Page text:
Fast forward to PSO2 and we’re given perhaps the most comprehensive customization in any game, the control given to forging your avatar is outstanding. I think to myself, how did I ever feel that PSO had so many options? The wealth and quality of the Races and Classes in PSO2 really shines, no matter which option I choose; Male or Female, Newman or Human, I would have a choice in making a character with personality and style. I spent at least three hours deciding on whom my character would be, what their name is and sculpted how they would look (no help to that darn’d randomizer option that wiped out my work a few times). I already have second guesses on what character I should have made even though I’m happy with GOmar the HUmar, but that just means I’ll have plenty of ideas for when the game comes out in English, Big Landman RAcast here I come!
My character was ready, but my body may not have been for what lied ahead. Desolate, eerie, and magical, as I was transported onto PSO’s surface these feelings overtook me. Mystified by my surroundings I ventured forth, fearful of what I had begun.
I could feel the crunch of the terrain beneath my weight, the gravity of the land evident in the frictional psychics and animation. The flow of the fauna filled the air with a rich presence, highlighted by peaceful azure lights, accenting the forest as they floated along with the breeze. Running along the edge was a stream of crystal clear water that fed the land, rows of rushing waterfalls filled the distance as the bright star light from above broke through the trees, glistening with essence. A delicate track played in the background, fitting serenely to the moment.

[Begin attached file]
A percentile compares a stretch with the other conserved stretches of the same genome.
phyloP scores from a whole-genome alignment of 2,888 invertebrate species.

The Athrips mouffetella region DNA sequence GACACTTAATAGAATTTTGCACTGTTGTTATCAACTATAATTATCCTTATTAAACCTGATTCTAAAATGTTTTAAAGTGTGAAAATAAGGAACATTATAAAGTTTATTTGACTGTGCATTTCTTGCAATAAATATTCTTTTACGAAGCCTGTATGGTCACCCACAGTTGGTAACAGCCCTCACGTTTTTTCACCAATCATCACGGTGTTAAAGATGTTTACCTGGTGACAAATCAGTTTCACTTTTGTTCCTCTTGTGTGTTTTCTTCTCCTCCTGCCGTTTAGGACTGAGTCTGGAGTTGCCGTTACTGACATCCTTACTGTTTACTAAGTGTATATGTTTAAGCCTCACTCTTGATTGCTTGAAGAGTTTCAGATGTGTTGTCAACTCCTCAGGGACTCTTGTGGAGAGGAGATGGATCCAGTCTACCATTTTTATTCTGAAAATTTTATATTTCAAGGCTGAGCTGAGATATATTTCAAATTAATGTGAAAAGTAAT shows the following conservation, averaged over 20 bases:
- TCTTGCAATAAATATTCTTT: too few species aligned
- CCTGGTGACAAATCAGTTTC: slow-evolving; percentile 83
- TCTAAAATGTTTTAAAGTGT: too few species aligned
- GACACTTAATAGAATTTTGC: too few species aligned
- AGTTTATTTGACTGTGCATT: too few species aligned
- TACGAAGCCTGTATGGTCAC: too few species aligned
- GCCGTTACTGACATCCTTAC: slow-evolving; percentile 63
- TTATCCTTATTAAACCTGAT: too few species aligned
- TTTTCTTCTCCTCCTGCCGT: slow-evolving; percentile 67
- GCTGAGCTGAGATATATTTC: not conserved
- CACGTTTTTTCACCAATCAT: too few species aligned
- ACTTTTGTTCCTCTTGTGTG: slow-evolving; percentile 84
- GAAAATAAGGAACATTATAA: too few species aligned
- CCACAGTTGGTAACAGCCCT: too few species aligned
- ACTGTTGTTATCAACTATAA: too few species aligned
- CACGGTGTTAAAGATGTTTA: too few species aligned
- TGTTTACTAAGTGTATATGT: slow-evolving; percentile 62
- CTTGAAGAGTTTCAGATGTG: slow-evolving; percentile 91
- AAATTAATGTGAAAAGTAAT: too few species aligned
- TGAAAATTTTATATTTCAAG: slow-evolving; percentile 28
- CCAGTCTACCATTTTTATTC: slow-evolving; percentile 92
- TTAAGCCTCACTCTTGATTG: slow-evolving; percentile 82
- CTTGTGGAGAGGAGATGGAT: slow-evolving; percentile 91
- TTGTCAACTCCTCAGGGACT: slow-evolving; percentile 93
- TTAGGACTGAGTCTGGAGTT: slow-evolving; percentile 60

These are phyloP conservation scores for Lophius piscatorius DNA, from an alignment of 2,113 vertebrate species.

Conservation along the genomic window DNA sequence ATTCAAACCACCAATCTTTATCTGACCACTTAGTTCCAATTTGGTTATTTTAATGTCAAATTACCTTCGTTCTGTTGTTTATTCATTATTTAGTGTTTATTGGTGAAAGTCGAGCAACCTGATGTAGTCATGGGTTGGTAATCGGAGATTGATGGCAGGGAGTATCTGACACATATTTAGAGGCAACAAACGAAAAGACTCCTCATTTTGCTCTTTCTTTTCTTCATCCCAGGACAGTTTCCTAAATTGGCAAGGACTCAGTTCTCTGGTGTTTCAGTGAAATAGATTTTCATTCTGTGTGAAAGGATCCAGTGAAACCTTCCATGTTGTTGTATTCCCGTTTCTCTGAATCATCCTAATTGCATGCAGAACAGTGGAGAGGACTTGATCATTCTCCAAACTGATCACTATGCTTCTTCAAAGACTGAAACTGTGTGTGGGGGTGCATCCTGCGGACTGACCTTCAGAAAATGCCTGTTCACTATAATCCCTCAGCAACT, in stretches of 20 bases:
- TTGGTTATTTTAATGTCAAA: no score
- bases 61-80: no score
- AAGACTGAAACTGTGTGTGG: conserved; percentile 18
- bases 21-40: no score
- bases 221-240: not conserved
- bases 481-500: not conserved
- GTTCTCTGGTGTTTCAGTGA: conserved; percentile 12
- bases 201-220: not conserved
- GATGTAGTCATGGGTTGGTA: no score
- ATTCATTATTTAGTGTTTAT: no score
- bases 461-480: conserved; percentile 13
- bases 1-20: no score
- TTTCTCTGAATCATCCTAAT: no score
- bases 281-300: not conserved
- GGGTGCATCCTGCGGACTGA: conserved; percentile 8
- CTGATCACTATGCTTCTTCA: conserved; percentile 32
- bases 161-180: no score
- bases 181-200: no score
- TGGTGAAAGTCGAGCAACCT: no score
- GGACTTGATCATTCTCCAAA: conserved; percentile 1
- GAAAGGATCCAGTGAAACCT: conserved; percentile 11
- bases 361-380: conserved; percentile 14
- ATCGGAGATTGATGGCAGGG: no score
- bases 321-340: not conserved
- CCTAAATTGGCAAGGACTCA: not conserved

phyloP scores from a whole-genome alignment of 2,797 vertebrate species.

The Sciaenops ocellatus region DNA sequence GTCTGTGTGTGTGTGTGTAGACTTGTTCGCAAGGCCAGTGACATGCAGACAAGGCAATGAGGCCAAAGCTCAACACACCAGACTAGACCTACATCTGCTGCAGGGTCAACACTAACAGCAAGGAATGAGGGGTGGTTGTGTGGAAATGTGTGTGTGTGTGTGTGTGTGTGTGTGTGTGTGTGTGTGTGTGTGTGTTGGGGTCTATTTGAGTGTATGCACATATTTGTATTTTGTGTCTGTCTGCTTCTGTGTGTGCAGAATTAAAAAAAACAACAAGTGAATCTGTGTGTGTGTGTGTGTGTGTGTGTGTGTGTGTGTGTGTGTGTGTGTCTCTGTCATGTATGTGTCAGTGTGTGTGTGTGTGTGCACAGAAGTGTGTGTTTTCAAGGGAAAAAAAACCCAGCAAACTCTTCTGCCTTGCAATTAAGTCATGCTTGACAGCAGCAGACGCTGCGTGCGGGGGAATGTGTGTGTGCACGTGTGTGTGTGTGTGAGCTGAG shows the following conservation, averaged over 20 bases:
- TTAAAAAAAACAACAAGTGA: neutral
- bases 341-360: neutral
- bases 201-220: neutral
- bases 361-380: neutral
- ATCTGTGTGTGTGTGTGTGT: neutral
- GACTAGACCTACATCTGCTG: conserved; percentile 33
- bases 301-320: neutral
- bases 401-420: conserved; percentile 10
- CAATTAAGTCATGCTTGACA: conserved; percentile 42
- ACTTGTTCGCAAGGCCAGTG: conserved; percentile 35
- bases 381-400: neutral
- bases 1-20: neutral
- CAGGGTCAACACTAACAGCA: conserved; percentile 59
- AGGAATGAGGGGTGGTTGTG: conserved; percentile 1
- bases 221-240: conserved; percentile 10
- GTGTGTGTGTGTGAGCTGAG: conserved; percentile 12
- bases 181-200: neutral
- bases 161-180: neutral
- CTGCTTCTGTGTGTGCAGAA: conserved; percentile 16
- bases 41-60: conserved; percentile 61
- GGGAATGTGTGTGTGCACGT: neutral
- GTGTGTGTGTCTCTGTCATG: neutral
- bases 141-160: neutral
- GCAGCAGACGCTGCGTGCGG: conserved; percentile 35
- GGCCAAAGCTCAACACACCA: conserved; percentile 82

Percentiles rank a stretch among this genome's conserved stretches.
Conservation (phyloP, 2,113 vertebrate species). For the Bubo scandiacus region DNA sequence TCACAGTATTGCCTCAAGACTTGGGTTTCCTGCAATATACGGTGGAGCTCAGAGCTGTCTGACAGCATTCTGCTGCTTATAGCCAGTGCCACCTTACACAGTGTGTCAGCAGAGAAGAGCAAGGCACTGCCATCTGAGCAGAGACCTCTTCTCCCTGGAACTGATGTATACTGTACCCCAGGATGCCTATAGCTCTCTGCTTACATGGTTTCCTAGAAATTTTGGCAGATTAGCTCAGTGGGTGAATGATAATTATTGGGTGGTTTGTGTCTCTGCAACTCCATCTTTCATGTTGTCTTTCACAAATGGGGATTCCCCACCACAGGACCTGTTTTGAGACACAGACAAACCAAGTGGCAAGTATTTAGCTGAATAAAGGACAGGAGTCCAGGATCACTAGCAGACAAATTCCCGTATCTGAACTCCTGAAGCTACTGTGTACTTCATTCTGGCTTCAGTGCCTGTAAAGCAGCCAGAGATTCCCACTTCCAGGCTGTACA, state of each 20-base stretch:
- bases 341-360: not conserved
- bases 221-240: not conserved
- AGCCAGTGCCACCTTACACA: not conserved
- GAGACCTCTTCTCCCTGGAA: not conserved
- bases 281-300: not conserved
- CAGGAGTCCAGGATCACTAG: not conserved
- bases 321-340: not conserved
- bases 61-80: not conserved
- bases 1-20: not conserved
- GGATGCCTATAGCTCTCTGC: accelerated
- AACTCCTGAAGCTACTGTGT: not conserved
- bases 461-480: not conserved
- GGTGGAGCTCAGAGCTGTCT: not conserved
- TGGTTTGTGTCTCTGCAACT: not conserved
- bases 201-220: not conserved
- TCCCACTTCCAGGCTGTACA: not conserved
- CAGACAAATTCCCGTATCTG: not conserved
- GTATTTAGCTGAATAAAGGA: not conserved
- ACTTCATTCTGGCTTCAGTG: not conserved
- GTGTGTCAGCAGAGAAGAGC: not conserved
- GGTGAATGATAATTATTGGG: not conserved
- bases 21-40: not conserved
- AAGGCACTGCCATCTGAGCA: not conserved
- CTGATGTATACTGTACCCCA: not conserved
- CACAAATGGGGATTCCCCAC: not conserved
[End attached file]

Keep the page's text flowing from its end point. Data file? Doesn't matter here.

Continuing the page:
The lonely atmosphere was immediate, and calming.
Cryptic messages left behind by a fellow Hunter chronicling the trials they had endured instilled my fear, each more foreboding and warning of the danger that l would soon see. By keeping the story contained within gameplay, I was constantly immersed in the world, the illusion was never broken, I was living on the planet of Ragol.
My first experience on this new planet of PSO2 is quite different, one less immersive and lacking the substance that made PSO so seamless. Status quo for the industry, I am given a tutorial walk-through of the basic controls and mechanics, instantly I am reminded I’m playing a video game, there is no illusion here.
Oddly, NPC persons are chatting with me via the in-game cinematic chat system, much like the one found in Phantasy Star Universe. The action stops every time they forcibly begin a new tutorial, often halting my action abruptly.
The pretzels, had I been eating any, were beginning to make me thirsty.
Well, PSO2 didn’t start off on the right foot, but it can be forgiven, my REAL first experience of the planet’s surface is much more engaging.